Legend has it that Nicholas Copernicus didn't see a printed copy of his world-shaking De Revolutionibus Orbium Coelestium (On the Revolutions of the Celestial Spheres) until hours before his death at age 70 on May 24, 1543.
You'd think that someone who rocked the foundations of astronomy would have been buried in a conspicuous place of honor. But, in those days, it was customary for local church officials (Copernicus was a canon) to have unmarked graves. Historians assumed that the Polish astronomer had been buried somewhere beneath the floor of Frombork Cathedral, but for centuries his remains' whereabouts were an archaeological mystery.
At the urging of Jacek Jezierski, a local bishop, the hunt for Copernicus's remains began anew several years ago — no doubt aided by Galileo's improved standing with the church and advancements in forensic technology. Sure enough, in 2005 archaeologist Jerzy Gassowski unearthed the cranium and bones of a 70-year-old man whose DNA matched that of a hair found inside a book in Copernicus's library. Real-world CSI!
Yesterday, amid considerably more pomp than he got 467 years ago, Copernicus was again laid to rest in the cathedral. This time Poland's highest-ranking clergymen officiated as an honor guard escorted his casket to the original burial site. The grave's black granite tombstone, adorned with six planets encircling a golden sun, now trumpets his authorship of the modern heliocentric theory.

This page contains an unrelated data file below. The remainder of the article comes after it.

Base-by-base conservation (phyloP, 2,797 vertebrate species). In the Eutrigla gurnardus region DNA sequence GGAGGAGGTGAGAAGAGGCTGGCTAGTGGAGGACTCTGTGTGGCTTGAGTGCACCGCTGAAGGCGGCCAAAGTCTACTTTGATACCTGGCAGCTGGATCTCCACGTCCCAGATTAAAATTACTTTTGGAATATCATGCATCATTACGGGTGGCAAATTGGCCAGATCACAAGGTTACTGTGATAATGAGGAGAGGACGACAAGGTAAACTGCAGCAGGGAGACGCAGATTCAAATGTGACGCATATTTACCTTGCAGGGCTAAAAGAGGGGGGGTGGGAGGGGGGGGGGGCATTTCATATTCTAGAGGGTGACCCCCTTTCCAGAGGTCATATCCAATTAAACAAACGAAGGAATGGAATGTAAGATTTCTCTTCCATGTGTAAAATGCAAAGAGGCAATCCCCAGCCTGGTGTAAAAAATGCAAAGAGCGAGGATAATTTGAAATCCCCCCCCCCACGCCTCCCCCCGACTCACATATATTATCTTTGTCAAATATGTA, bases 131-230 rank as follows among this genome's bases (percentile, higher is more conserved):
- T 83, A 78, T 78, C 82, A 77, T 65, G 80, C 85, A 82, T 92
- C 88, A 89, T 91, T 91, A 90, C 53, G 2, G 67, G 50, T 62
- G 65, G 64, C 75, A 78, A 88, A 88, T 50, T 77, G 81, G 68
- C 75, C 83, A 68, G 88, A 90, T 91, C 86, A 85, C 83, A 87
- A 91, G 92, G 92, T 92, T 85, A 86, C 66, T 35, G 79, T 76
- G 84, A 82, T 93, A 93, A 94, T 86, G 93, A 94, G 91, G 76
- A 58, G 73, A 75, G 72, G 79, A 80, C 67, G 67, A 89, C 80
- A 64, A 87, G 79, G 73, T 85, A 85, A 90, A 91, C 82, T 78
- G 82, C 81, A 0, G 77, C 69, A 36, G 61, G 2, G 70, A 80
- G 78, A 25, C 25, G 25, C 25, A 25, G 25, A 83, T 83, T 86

"Today's funeral has symbolic value in that it is a gesture of reconciliation between science and faith," noted Jezierski. "Science and faith can be reconciled."
One of the attendees was Harvard-Smithsonian astronomer Owen Gingerich. "The coffin with the bones was carried to the crypt at the end of a long requiem Mass," Gingerich reports. "Within a few hours the granite slab was in place over the crypt, and the tiles of the floor were cemented into place over it, leaving a glass window the exact size of the large tiles so that it is possible to look down to the coffin. The position of the crypt was within a meter of the original place where the bones were found."
Gingerich knows the triumphs and tribulations of Copernicus as well as anyone. In 2002 he completed his quest to find and inspect all known original copies of De Revolutionibus, more than 600 in all. Two years later he chronicled that decades-long obsession in The Book Nobody Read.
In his book, Gingerich also clarifies what Copernicus really saw while on his deathbed. "He must have been receiving batches of printed pages regularly so he could prepare the errata sheet," Gingerich explains. "What he got on his dying day were the final pages printed, that is, the front matter."
The ceremony in Frombork underscores how the Catholic church has sought rapprochement not only with Copernicus but also with other astronomers it once considered heretical: Galileo and (to a degree) the outspoken Giordano Bruno, who espoused an infinite universe filled with planetary systems like our own.